How to use a semi-colon correctly

The most common use of the semi-colon is to join two independent clauses without using a conjunction like and.

A semi-colon is only followed by a capital letter when the next word is a proper noun or an acronym.

We should leave early; Dublin is really busy after 5pm.

1. Semi-colons connect related independent clauses

A semi-colon is used to join two closely related independent clauses (the group of words before the semi-colon have to form a complete sentence, and the group of words after the semi-colon also have to make up a complete sentence). The second sentence must be an implication of the first sentence or have a logical connection to it.

Jim is really fit; he swims 2km every day.

The advert is popular; it has been watched more than a million times on YouTube.

Roads are closed around the area due to flooding; the police are advising people to avoid travelling by car.


2. Delete the conjunction when using a semi-colon

Conjunctions can also link two independent clauses (e.g. and, but, or), but we don’t use a semi-colon and a conjunction together.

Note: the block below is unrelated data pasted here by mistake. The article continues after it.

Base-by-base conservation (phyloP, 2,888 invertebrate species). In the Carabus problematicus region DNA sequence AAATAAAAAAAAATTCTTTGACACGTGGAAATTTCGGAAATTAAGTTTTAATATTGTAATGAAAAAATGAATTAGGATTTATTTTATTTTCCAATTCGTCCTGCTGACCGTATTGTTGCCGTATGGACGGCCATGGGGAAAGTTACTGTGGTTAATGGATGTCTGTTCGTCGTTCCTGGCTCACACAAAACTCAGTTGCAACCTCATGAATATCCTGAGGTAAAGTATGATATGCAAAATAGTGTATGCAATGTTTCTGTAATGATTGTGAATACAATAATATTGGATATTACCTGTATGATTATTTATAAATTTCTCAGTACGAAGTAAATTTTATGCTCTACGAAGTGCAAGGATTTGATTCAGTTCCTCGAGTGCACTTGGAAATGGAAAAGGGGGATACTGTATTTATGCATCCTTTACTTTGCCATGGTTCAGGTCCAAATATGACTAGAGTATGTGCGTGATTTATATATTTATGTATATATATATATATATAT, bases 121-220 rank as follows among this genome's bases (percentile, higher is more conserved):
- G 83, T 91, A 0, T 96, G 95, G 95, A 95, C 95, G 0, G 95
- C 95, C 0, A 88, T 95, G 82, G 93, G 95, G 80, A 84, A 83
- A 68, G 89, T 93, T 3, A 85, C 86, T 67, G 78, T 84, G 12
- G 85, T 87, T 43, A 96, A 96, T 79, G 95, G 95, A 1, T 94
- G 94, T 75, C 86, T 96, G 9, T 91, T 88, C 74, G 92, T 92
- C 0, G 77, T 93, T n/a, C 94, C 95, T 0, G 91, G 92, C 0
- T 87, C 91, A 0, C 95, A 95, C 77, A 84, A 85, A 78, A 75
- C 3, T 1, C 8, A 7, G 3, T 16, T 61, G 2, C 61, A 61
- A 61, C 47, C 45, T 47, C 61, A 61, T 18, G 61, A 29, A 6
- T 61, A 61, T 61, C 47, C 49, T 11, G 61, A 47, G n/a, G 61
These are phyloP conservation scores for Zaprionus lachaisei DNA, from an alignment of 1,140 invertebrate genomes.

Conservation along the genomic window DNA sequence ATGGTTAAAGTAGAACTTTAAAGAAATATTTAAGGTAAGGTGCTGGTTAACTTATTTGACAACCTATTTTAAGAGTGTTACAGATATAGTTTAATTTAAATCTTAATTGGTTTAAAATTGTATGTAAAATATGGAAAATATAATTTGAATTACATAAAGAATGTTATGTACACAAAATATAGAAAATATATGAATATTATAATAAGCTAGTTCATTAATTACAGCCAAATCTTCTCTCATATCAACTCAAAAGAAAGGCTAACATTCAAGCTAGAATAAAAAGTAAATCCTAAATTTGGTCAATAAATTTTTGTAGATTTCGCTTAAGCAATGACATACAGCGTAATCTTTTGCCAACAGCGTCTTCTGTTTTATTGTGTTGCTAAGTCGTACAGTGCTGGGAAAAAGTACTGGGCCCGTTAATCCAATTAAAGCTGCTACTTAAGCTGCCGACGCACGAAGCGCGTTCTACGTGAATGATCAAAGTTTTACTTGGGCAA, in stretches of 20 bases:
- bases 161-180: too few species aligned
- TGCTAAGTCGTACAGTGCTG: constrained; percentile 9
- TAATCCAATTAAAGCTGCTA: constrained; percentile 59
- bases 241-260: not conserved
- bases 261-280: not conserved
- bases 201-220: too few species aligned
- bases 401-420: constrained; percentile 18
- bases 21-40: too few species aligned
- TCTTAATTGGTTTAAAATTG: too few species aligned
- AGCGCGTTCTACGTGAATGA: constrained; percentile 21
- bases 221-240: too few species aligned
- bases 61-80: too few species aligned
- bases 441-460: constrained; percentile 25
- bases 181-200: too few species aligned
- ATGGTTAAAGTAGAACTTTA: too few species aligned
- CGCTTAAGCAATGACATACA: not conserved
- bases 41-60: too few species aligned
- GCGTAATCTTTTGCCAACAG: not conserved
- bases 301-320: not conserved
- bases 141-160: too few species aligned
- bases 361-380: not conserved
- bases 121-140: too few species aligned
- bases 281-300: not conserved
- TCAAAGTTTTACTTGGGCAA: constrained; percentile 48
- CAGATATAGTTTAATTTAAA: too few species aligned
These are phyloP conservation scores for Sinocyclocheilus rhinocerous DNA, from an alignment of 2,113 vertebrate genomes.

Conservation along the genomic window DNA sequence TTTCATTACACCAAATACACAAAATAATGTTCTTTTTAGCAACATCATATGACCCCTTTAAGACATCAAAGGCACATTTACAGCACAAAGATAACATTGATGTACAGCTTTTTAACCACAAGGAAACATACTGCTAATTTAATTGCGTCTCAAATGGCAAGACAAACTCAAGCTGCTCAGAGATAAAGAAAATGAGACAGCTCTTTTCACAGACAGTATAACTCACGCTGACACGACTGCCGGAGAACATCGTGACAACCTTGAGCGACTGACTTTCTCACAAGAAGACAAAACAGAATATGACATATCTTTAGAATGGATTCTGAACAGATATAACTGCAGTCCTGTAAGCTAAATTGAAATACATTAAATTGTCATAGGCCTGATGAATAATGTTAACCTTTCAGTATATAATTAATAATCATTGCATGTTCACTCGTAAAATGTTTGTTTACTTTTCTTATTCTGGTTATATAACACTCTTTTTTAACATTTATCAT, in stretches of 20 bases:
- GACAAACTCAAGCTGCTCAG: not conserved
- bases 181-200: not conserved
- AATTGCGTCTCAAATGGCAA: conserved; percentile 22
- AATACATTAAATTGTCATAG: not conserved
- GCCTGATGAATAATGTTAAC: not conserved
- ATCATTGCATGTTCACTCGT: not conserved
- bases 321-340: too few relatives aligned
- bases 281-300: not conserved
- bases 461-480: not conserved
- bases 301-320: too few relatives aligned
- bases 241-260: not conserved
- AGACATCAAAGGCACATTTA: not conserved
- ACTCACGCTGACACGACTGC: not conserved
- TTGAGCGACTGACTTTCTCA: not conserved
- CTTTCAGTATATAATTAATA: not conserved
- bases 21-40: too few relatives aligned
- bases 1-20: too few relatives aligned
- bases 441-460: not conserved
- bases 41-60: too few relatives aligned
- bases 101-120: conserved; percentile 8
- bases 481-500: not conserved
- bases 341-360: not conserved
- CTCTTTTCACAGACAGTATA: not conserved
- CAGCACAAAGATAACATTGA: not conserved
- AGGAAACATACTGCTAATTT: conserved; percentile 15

Jim is really fit because he swims 2km every day.

Jim is really fit; he swims 2km every day..


3. Use semi-colons in a list

We use semi-colons to divide the items of a list if the items are long or contain internal punctuation. In these cases, the semi-colon helps the reader to notice the divisions between the items more easily.

John will visit the following cities on his world tour: London, England; Dublin, Ireland; Aberdeen, Scotland; Lisbon, Portugal; Seoul, Korea; and Taipei, Taiwan.

My favourite things to do after work are to go to the beach and jog; make meals using recipes I find online; relax on the sofa and drink some wine, whiskey and beer; and text my friends on WhatsApp.

Note that we can use a conjunction (and) after a semi-colon here because it is the end of the list.